A pre-intervention meeting should always be held before the actual crack intervention takes place. This is a vital part of any successful drug intervention, because it serves as a rehearsal process. If a professional interventionist is not leading this process, the person who has been selected by the group should lead this meeting with loved ones, so that these individuals can work together to iron out all of the last minute details; some of these details can include determining where people will park, in which order each person in attendance should read their letter to the addict and coming up with workable solutions to any of the possible objections that the addict may raise in order to delay going to treatment.
Upon the conclusion of the crack intervention, if the addict still refuses to attend the drug rehab center that the group has chosen, consequences should already be in order. The consequences that are related to an addicts refusal of treatment can be as simple as no longer giving them cash, or as painful as their spouse choosing to divorce them. Each loved one should clearly express to the addict what their bottom line is, in terms of the consequences that are related to them refusing to get the help that is being offered. Immediately after delivering this information to the addict, the people who are present should leave the meeting, but keep in close contact, so that they can support each other in holding to the bottom lines that were presented to the addict during the crack intervention.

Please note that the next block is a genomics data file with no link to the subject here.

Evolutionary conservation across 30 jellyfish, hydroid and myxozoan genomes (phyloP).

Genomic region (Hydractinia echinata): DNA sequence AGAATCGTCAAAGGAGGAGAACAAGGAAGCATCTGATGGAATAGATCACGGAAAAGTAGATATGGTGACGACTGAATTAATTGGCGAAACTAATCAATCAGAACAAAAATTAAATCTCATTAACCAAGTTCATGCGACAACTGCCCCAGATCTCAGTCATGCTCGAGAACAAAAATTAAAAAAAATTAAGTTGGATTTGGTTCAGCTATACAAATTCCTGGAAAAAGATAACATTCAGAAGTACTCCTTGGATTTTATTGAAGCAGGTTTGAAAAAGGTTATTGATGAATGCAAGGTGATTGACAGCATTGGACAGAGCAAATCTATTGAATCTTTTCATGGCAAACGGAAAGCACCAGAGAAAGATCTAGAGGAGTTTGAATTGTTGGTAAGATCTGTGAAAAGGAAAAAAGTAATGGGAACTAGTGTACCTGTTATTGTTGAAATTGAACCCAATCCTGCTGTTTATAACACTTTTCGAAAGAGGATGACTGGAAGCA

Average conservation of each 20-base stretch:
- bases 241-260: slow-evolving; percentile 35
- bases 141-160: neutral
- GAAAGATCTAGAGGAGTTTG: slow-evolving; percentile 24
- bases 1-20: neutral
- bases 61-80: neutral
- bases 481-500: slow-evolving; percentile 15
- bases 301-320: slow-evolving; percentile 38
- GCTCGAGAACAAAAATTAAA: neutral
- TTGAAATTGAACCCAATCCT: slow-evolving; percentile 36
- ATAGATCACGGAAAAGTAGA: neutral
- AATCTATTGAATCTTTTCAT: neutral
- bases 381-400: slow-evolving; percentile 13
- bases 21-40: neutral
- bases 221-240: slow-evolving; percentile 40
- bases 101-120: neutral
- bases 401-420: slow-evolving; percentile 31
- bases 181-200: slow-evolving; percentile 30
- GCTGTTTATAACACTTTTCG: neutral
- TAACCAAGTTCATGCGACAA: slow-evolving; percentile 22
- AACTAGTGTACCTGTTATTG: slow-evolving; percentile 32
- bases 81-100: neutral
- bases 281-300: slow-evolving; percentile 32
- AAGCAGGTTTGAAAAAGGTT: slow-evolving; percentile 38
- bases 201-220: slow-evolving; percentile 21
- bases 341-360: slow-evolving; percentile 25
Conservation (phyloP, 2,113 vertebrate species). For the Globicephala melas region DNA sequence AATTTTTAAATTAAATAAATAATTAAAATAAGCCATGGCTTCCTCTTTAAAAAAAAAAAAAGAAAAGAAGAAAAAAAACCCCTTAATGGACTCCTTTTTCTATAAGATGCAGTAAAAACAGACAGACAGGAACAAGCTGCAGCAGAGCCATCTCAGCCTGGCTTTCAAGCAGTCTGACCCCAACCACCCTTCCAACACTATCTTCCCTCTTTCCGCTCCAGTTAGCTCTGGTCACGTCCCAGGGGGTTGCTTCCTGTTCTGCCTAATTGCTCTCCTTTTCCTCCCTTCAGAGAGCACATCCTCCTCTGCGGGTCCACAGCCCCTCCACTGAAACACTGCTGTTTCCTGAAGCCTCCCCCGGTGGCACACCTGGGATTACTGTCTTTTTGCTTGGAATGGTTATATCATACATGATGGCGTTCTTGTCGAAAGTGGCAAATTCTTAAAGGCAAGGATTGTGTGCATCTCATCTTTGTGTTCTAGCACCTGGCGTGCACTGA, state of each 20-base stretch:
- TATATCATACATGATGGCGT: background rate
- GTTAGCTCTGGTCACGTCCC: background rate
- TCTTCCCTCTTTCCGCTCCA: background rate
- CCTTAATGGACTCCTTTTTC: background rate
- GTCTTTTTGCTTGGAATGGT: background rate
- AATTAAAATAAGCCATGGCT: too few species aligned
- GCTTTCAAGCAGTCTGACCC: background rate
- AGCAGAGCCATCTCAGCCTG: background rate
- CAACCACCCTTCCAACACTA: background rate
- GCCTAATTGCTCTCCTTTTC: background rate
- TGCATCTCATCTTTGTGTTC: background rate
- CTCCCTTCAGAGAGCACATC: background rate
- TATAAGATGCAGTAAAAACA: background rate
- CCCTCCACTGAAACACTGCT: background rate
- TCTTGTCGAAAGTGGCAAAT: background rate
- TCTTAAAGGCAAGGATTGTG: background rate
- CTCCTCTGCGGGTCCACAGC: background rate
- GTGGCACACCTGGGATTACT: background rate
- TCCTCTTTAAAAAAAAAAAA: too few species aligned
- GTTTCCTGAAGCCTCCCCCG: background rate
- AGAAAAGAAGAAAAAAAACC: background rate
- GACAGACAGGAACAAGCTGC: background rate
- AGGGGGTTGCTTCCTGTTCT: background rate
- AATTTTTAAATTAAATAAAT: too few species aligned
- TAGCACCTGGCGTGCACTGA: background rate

Alcohol abuse and addiction
- Alcoholism and Alcohol Abuse: Signs, Symptoms, and Help for Drinking Problems
- Alcohol Abuse Treatment and Self-Help: How to Stop Drinking and Start Recovery
- Self-Help Groups for Alcohol Addiction: Alcoholics Anonymous and Other Alcohol Addiction Support Groups
- Choosing an Alcohol Treatment Program: What to Look for in Alcohol Rehab
- Understanding Addiction: How Addiction Hijacks the Brain
- Women and Alcohol: The Hidden Risks of Drinking
- Are You Almost Alcoholic? You Don’t Have to be an Alcoholic to Have a Drinking Problem
- Teenage Drinking: Understanding the Dangers and Talking to Your Child
Drug abuse and addiction
- Drug Abuse and Addiction: Signs, Symptoms, and Help for Drug Problems and Substance Abuse
- Overcoming Drug Addiction: Substance Abuse Treatment, Recovery, and Help
- Self-Help Groups for Drug Addiction: Narcotics Anonymous and Other Addiction Support Groups
- Choosing a Drug Treatment Program: What to Look for in Substance Abuse Rehab
- Substance Abuse and Mental Health: Substance Abuse and Co-Occurring Disorders
- Gambling Addiction and Problem Gambling: Warning Signs and How to Get Help
- Compulsive Gambling and Anxiety: Relaxation Exercises Can Relieve the Gambling Urge
- How to Quit Smoking: A Guide to Kicking the Habit for Good
- Internet and Computer Addiction: Signs, Symptoms, and Help for Balancing Your Time Online and Off
- Cutting and Self-Harm: Self-Injury Help, Support, and Treatment
What is addiction?
Addiction exerts a long and powerful influence on the brain that manifests in three distinct ways: craving for the object of addiction, loss of control over its use, and continuing involvement with it despite harmful consequences.
For many years, experts believed that only alcohol and powerful drugs could cause addiction. Brain imaging technologies and more recent research, however, have shown that certain pleasurable activities, such as gambling, shopping, and sex, can also lead to addiction.
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Many people drink, do drugs, or engage in other addictive activities in order to cope with anxiety. If that’s the case for you, learning to manage your anxiety and relieve stress in healthy ways will help you in your recovery journey.